If you're waiting to see what Congress and the White House have up their sleeves to help home buyers, sellers, renters and builders make it through the worst housing recession since World War II, don't hold your breath.

There are no short-term mortgage interest subsidies coming, despite their successful use (at little cost to the Treasury) during the 1973-75 housing slumps by the Republican Ford and Nixon administrations.

There are no efforts under way either on Capitol Hill or in the Reagan camp to activate rental assistance programs for moderate-income families in tight markets -- again despite their successful use during the mid-1970s.

To the contrary, all the emerging signals on housing in the nation's capital point to a policy of benign neglect via the "free market." Or worse.

Consider the following:

* In a little-publicized report just delivered to Congress, the Reagan administration argues that there is "no current nationwide shortage in the rental housing market." The forces of the "free market" are handling housing problems adequately for the vast majority of the American public, according to the report. That's despite a vacancy rate under 5 percent nationwide, and under 2 percent in many major U.S. cities.

* Draft recommendations circulating from the President's Commission on Housing call for an end to important financing tools used by home sellers and buyers throughout the country. The commission plans to urge federal preemption of state laws that require mortgage lenders to allow assumptions (takeovers) of low-rate loans by home buyers. The pro-consumer policies of state legislatures that have guaranteed buyers and sellers the right to pass along existing loans would be nullified by Congress, under the commission's plan.

The Reagan commission also plans to allow the Federal Housing Administration, which pioneered the long-term, assumable mortgage in the 1930s, to insert controversial "due-on-sale" (anti-assumption) clauses in its future home loans.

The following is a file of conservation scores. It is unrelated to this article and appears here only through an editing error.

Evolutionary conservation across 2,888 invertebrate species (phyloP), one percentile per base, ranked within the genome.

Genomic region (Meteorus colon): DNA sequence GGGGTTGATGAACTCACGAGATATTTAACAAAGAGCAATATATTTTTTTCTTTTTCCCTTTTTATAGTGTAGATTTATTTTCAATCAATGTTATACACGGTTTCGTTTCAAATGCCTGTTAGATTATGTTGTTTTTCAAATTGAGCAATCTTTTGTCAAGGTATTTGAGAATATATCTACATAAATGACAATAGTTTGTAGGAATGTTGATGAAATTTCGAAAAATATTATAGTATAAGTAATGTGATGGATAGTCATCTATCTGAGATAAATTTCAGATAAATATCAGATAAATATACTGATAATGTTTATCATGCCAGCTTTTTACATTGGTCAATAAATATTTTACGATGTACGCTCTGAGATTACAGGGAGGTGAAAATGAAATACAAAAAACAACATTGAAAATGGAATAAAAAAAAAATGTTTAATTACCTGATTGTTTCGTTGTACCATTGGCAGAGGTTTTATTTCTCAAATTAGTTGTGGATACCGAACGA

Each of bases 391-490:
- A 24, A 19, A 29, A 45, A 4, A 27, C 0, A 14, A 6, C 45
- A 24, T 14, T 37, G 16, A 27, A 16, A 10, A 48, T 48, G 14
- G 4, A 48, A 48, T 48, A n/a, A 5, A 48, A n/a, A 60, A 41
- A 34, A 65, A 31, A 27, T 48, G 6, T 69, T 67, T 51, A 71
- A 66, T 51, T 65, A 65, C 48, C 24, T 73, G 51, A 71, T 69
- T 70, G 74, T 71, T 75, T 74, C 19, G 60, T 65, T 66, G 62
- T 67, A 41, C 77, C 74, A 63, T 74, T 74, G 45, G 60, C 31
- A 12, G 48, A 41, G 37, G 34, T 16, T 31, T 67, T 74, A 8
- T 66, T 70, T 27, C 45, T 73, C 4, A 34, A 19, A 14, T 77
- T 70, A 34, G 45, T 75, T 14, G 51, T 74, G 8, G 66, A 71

Finally, the administration is seriously considering asking for termination of all state tax-exempt, bond-financed housing programs. These are perhaps the most important source of below-market-rate mortgage money in dozens of states during the past year.

In the very week that new construction of single-family homes hit its lowest level in 22 years, and unemployment in the home-building trades crept toward 20 percent, the head of the Reagan housing commission congratulated the industry on its "resilience." At an off-the-record meeting with top national homebuilder leadership in Boston, William McKenna said the "free market" -- not short-term mortgage assistance -- is the only way out of the present crisis.

A top Treasury official, in what department sources described as a trial balloon with a calculated purpose, suggested the administration and Congress should limit the tax deductibility of mortgage interest as a way to raise federal revenues. The secretary of the Treasury later backed off from the idea, but pressure for the concept could grow as the White House's budget-balancing problems increase this fall.

What is most striking about the current atmosphere on Capitol Hill and in the administration is its utter contrast with what prevailed in earlier housing crunches.

When interest rates soared to record levels and housing starts dropped near one million units in the fall of 1974, the Republican administration in office put to work a program called the "tandem plan" for over 300,000 home buyers:

The federal government agreed to purchase mortgages made by private lenders to home buyers at interest rates 2 percent to 3 percentage points below the prevailing market rate. The government could hold onto these mortgages, and later sell them at either a profit or a loss.

When interest rates in the economy came down during the period of holding, the government could sell the mortgages at a break-even price or a small profit. When rates rose or stayed flat, the government would absorb the 2 to 3 point subsidy -- and pay for it out of congressional appropriations.

The tandem program stimulated nearly $12 billion worth of mortgage lending, put hundreds of thousands of people into homes they couldn't otherwise afford, and helped thousands of construction workers get off unemployment compensation. The estimated gross federal cost--without calculating the positive ripple effects on federal, state and local tax revenues--was $400 million.

If the Reagan administration truly believes interest rates will be heading downward in the next two years as the result of its "free market" economic policies, a tandem plan approach -- with mortgages at 13 or 14 percent -- could be a shrewd investment that would do wonders for consumers. Unfortunately, no such plan appears to be in the works.